Patient age, PFS, and OS were analyzed as continuous variables. Patient age (>16 or ≤16 years), gender, tumor location (single lobe or multiple lopes), patient symptoms (seizures or non-seizures), tumor texture (solid, cystic, or solid–cystic), WHO grade, extent of surgery, and postoperative radiation were analyzed as categorical variables. Survival outcomes were assessed using PFS and OS. Univariate survival analysis was constructed both for PFS and OS, using the Kaplan–Meier method and log-rank tests to identify the prognostic factor. Multivariate survival analysis using Cox’s regression model was performed for variables that were significant on the univariate analysis (P < 0.05). All statistical analyses were performed with SPSS version 22 software (version 22.0; IBM, Chicago, IL, United States). P < 0.05 was set as the level of statistical significance.
Patient and Tumor Characteristics
Our institutional series included 19 patients were male and 11 were female (Table 1). The two most common locations were temporal (26.7%) and frontal (23.3%) lobes. Nine (30%) patients experienced seizures preoperatively, and the other common symptoms included headache (15, 50%) and weakness (4, 13.3%). Radiologically, 13 (43.3%) patients demonstrated a solid appearance; 11 (36.7%) patients showed cystic manifestation, and the other six (20%) patients revealed concomitant solid and cystic appearance. Twenty-seven (90%) patients exhibited different types of enhancement, including mild to moderate heterogeneous enhancement and rim enhancement; three patients depicted no obvious enhancement (Figure 1). Magnetic resonance spectroscopy (MRS) of CEs frequently characterized increased choline and decreased N-acetyl-aspartate (Figure 1). Seventeen tumors were diagnosed as grade II (ependymoma), whereas the remaining 13 tumors were diagnosed as WHO grade III (anaplastic ependymoma). Ten patients after 2017 screened for C11orf95-RELA fusion based on the recent 2016 WHO classification system, and 9 of the 10 patients (90%) were RELA fusion positive. As for the treatments, 20 patients (66.7%) underwent GTR, and 10 patients (33.3%) received STR. Furthermore, 14 patients received postoperative local irradiation with a median dose of 50 Gy. At average follow-up of 33.0 ± 20.2 months, nine (30%) patients showed tumor recurrence or progression; four (13.3%) patients died of tumor progression.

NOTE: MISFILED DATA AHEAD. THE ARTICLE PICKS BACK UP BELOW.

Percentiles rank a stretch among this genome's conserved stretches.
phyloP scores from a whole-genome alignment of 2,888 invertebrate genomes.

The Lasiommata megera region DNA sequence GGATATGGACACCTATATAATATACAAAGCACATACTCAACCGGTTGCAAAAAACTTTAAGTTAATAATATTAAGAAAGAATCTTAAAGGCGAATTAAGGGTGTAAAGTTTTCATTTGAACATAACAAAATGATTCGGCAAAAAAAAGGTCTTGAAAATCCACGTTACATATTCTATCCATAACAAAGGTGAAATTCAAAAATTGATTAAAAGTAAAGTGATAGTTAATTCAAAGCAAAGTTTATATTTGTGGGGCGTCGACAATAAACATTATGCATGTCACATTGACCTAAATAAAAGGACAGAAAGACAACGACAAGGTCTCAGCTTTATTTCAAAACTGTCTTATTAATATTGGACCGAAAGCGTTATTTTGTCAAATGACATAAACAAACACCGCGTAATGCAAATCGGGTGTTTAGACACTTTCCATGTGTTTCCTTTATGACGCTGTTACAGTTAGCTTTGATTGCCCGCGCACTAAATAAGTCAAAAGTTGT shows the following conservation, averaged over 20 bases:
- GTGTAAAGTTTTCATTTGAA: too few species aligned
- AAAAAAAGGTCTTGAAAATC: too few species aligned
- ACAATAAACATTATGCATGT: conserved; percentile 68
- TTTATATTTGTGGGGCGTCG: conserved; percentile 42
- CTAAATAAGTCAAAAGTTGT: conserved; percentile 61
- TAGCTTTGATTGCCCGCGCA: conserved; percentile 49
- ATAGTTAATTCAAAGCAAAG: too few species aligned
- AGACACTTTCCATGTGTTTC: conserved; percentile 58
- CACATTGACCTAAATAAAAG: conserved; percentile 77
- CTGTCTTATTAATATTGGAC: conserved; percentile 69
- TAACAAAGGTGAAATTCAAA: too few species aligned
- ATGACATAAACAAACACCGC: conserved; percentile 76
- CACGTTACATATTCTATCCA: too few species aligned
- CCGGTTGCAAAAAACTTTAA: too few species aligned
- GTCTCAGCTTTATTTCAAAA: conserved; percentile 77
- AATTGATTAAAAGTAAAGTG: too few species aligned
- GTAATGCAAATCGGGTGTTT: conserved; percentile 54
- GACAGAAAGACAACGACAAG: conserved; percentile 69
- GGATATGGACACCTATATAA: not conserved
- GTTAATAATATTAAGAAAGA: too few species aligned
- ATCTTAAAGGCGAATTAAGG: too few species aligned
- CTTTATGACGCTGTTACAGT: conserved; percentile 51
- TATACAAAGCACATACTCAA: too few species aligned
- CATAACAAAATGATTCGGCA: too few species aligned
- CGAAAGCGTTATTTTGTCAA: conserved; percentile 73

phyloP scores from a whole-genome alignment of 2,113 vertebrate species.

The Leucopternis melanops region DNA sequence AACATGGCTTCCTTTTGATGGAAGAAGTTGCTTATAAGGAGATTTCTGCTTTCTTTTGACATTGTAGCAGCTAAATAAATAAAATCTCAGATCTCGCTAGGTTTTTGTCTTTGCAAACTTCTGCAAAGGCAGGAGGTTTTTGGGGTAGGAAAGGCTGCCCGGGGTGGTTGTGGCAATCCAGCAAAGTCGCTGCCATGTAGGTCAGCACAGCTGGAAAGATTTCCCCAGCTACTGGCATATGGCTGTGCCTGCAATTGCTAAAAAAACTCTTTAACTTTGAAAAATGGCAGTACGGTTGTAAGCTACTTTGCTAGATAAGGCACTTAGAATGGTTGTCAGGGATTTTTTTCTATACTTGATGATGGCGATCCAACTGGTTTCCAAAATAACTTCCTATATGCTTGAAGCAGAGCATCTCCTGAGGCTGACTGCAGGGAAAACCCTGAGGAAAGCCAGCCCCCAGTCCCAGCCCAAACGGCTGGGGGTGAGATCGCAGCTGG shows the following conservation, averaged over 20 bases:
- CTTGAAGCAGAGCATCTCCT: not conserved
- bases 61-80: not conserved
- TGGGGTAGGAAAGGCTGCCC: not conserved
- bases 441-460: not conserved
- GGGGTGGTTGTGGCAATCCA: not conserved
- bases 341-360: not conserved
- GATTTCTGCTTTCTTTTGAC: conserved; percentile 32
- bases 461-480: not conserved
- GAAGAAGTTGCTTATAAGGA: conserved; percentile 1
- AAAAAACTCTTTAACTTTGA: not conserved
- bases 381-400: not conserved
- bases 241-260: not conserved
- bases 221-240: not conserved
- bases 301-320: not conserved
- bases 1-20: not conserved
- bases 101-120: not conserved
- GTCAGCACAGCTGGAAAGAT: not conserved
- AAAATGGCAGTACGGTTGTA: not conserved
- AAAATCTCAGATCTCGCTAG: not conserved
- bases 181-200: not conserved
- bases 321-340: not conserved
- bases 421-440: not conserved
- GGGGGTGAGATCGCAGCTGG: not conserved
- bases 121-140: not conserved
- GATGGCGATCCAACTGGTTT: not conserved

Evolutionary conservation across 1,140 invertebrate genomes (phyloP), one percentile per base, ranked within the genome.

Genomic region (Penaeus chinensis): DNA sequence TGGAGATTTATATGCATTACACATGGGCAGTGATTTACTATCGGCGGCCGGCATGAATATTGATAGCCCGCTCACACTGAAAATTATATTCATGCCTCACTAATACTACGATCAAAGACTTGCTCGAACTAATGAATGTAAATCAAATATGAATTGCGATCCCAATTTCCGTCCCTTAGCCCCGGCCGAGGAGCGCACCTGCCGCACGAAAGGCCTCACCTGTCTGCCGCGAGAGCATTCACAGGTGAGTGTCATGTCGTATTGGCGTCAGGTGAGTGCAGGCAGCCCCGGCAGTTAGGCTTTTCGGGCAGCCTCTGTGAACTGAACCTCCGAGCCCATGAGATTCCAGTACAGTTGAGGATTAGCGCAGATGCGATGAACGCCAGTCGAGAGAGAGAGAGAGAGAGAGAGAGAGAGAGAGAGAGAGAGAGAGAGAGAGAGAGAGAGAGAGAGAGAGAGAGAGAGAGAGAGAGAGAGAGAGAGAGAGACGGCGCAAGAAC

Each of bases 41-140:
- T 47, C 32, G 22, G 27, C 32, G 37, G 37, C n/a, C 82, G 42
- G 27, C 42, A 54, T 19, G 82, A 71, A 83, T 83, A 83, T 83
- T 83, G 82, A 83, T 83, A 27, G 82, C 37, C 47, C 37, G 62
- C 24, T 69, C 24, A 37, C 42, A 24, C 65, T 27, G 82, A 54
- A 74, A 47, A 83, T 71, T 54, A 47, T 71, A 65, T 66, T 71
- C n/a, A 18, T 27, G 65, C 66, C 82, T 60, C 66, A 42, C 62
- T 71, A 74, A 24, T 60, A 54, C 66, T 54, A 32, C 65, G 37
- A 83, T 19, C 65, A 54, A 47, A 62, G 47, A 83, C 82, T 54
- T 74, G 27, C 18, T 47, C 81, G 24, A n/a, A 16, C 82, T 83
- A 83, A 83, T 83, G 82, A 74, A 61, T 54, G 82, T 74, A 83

Figure 1. Different radiologic characteristics of CEs. Case 1 (A–D) The tumor was found in the right frontal cortex (A) and showed no obvious enhancement (B); MRS depicted increased choline and decreased N-acetyl-aspartate (C); postoperative MRI scan showed total resection of the tumor (D). Case 2 (E,F) A solid tumor with heterogeneous enhancement was depicted in the right parietal lobe. Case 3 (G,H) The tumor showed homogeneous enhanced solid appearance on MRI (G,H). Case 4 (I,J) The tumor depicted a rim-enhanced cystic lesion with obvious peritumoral edema. Case 5 (K,L) The tumor demonstrated a solid mural with peritumoral cyst. Case 6 (M–P) The lesion showed rim-enhanced cystic lesion, without peritumoral edema (M); subtotal resection was applied due to the central region location of the tumor (N); the tumor recurred 1 year after the surgery (O), and the lesion continued to grow during the follow-up (P).